Why not post this one on SWI so a few other people like Minnette, Michael, Richard, Kaye and even itsTV or is it VD? guy can get a laugh?

        Like

    • mistermuse 10:19 am on January 18, 2014 Permalink | Reply

      Don, I love ya like my brother (I was tempted to say like my MOTHER, who would keep after me to do something because it was for my own good), but as far as posting again on SWI, you can forgeddaboutit – I can forgive, but I can’t forget Bob Grant’s destruction of 200 of my posts, while not deleting even one of Minnette’s 800+. I know SWI is his site & he can do as he pleases, but if my hard work didn’t warrant more respect (& a more even-handed take) than that, nothing short of an abject apology will change my mind.

      As for the people you mention, Richard reads & comments frequently on my posts here; I don’t think Minnette ever was as much of an “appreciater” of my posts as I am of hers; and I’d love to have Michael and Kaye connect with me here, but they know where to find me if they wish (it’s not as if I haven’t pointed out how easy it is on SWI a number of times).

      Finally, it would be remiss of me not to thank you and Ricardo (or Richard, for you gringos out there) for continuing to follow my “humble” offerings here. Your continued patronage is warmly appreciated.

      Like

      • Don Frankel 12:16 pm on January 18, 2014 Permalink | Reply

        Forgive me for being a nudge. My social psychological profile is like an Alpha in a Grey Wolf pack. So my instinct is to keep the Pack together. You are an integral part of SWI. The way I see it Bob may own and run the site but like everything else in life, SWI belongs to its ownself. It is what we make of it.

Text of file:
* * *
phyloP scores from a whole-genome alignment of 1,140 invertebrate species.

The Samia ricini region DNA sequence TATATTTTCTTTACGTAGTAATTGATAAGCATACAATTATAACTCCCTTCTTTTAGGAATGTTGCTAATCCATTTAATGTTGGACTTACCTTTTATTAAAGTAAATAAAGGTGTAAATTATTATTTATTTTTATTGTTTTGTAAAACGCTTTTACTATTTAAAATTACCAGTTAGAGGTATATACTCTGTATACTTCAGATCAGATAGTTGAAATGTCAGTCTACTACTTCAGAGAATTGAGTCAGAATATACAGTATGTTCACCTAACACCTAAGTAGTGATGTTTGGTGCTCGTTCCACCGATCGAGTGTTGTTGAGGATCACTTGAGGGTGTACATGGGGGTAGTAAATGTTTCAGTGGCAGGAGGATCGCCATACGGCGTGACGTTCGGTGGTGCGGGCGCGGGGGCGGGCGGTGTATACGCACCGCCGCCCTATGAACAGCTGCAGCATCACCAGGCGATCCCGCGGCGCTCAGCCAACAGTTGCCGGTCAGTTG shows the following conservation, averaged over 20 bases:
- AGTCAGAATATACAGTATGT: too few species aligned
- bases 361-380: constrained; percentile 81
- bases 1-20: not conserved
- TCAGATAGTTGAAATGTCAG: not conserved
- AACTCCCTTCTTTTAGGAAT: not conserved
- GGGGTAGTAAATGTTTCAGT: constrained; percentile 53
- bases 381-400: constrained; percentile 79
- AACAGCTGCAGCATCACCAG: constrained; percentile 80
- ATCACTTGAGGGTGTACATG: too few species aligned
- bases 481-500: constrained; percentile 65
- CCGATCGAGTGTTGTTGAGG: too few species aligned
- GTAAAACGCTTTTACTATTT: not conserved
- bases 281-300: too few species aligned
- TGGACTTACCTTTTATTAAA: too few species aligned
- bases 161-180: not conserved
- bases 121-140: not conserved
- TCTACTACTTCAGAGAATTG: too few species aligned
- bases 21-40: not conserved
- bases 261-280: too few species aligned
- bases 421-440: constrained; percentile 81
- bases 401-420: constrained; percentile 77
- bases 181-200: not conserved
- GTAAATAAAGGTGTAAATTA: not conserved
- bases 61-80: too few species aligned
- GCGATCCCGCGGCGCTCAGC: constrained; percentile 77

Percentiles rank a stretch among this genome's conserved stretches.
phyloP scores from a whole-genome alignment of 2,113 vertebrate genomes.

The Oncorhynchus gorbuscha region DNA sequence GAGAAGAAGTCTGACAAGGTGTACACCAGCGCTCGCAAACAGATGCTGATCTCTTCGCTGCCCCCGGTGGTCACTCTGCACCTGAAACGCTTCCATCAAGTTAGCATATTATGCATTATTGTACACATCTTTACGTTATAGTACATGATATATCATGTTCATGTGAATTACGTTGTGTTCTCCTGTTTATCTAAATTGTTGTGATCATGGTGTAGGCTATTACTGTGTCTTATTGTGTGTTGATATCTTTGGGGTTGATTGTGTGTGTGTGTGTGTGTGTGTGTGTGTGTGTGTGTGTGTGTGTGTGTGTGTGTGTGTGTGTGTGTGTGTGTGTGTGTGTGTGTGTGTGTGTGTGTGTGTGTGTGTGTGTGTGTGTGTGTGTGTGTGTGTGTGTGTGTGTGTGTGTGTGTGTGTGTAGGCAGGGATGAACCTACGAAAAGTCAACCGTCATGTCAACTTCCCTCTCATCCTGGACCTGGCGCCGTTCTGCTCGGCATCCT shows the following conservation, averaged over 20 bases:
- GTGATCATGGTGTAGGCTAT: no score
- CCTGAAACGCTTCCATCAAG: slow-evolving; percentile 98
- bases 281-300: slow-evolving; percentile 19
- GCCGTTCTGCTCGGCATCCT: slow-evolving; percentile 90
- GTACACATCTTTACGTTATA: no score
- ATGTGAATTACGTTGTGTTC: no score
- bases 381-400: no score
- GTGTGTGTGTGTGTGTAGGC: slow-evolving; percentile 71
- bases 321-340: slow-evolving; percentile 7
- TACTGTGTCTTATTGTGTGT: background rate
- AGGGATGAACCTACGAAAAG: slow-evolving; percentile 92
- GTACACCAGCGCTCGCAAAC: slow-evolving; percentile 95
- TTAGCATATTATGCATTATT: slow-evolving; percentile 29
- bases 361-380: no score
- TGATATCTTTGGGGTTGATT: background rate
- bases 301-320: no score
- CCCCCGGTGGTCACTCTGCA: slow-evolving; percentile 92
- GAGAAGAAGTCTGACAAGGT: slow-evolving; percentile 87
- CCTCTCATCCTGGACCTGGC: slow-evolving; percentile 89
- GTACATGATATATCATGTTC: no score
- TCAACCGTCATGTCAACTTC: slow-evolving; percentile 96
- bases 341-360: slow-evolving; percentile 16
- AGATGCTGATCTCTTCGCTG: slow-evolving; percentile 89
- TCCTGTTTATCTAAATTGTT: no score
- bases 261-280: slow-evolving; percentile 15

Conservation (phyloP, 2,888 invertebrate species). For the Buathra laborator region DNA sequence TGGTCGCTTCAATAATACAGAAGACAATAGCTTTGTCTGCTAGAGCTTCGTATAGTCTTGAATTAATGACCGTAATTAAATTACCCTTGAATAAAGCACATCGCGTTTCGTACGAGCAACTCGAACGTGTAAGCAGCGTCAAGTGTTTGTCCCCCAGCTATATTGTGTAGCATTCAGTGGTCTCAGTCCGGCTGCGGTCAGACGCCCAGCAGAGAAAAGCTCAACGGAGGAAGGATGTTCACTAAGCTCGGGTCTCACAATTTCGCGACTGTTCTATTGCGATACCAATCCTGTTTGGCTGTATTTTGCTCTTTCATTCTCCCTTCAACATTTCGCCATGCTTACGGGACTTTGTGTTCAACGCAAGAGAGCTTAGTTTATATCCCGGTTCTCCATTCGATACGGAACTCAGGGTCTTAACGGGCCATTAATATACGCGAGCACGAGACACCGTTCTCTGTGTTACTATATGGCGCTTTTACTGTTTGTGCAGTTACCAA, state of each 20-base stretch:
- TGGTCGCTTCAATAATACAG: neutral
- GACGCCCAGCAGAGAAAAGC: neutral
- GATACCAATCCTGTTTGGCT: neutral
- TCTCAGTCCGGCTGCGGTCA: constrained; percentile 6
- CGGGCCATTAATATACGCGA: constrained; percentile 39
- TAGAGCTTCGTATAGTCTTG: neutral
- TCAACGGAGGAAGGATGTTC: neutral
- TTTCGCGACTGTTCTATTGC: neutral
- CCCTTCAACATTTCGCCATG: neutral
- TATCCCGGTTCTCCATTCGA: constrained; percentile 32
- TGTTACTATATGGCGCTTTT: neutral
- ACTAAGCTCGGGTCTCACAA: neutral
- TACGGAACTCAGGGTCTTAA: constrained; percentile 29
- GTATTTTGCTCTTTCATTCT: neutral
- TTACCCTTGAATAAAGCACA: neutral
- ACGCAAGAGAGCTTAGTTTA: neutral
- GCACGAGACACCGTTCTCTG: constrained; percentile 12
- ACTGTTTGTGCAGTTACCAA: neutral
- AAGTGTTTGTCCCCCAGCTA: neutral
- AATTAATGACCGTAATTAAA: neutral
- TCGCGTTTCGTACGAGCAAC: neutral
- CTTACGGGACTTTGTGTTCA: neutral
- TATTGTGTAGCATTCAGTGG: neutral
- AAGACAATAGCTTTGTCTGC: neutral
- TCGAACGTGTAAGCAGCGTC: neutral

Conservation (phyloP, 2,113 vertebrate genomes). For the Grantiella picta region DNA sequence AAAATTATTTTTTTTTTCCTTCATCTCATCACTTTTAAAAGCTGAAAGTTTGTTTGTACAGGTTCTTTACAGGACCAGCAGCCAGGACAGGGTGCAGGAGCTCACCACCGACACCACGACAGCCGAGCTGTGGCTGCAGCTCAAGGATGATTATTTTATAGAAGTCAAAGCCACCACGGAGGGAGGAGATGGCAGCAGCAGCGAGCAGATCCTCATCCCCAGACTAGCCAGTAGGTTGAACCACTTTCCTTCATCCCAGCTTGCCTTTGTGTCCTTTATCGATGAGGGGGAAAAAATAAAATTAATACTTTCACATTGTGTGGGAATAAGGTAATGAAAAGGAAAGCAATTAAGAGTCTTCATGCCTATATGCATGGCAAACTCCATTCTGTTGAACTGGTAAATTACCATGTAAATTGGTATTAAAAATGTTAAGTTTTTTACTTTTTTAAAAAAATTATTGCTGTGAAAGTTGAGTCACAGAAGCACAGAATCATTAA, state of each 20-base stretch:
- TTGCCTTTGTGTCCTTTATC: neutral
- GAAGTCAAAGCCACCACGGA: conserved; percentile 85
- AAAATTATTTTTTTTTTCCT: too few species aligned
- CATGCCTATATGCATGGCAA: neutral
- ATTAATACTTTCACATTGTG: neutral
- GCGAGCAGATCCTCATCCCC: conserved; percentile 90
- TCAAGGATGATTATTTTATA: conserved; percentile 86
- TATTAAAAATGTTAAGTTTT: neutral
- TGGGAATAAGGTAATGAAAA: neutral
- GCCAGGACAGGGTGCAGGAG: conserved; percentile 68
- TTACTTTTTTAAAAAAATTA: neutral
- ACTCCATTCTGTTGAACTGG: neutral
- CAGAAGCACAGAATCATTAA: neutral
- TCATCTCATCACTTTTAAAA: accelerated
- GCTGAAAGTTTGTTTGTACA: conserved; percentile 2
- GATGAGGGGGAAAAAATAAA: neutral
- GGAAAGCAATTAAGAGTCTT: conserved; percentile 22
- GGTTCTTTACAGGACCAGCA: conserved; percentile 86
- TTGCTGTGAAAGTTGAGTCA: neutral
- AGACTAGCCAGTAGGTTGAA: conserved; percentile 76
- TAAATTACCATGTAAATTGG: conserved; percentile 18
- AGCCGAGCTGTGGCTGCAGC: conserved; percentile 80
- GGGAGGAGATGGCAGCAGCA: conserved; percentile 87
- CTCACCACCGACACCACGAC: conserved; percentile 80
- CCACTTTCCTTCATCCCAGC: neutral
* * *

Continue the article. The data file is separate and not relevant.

I think you give Bob too much credit or say or sway or importance. One time some woman, I forget who but she didn’t write there much, but she said in a comment that I was trying to make her behave. After I stopped laughing and stopped myself from writing back. Do you want me to make you behave? I just chalked it up to everybody has a right to say whatever or “everybody has to love somebody sometime.”

        Sorry about that last one but Dean Martin was singing on my cable TV. I’d close by saying I won’t nag you anymore but I can’t promise that..

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    • mistermuse 1:19 pm on January 18, 2014 Permalink | Reply

      No problem, Don – I don’t have a brother to love you like I said anyway (though I do have a sister, if you don’t mind the gender adjustment). And you can rely on me, if you do “nag” me again, not to say what that woman said in her comment to you; my reply will simply be a youtube clip of Cole Porter’s “Why Can’t You Behave?” from KISS ME KAYE – I mean KATE.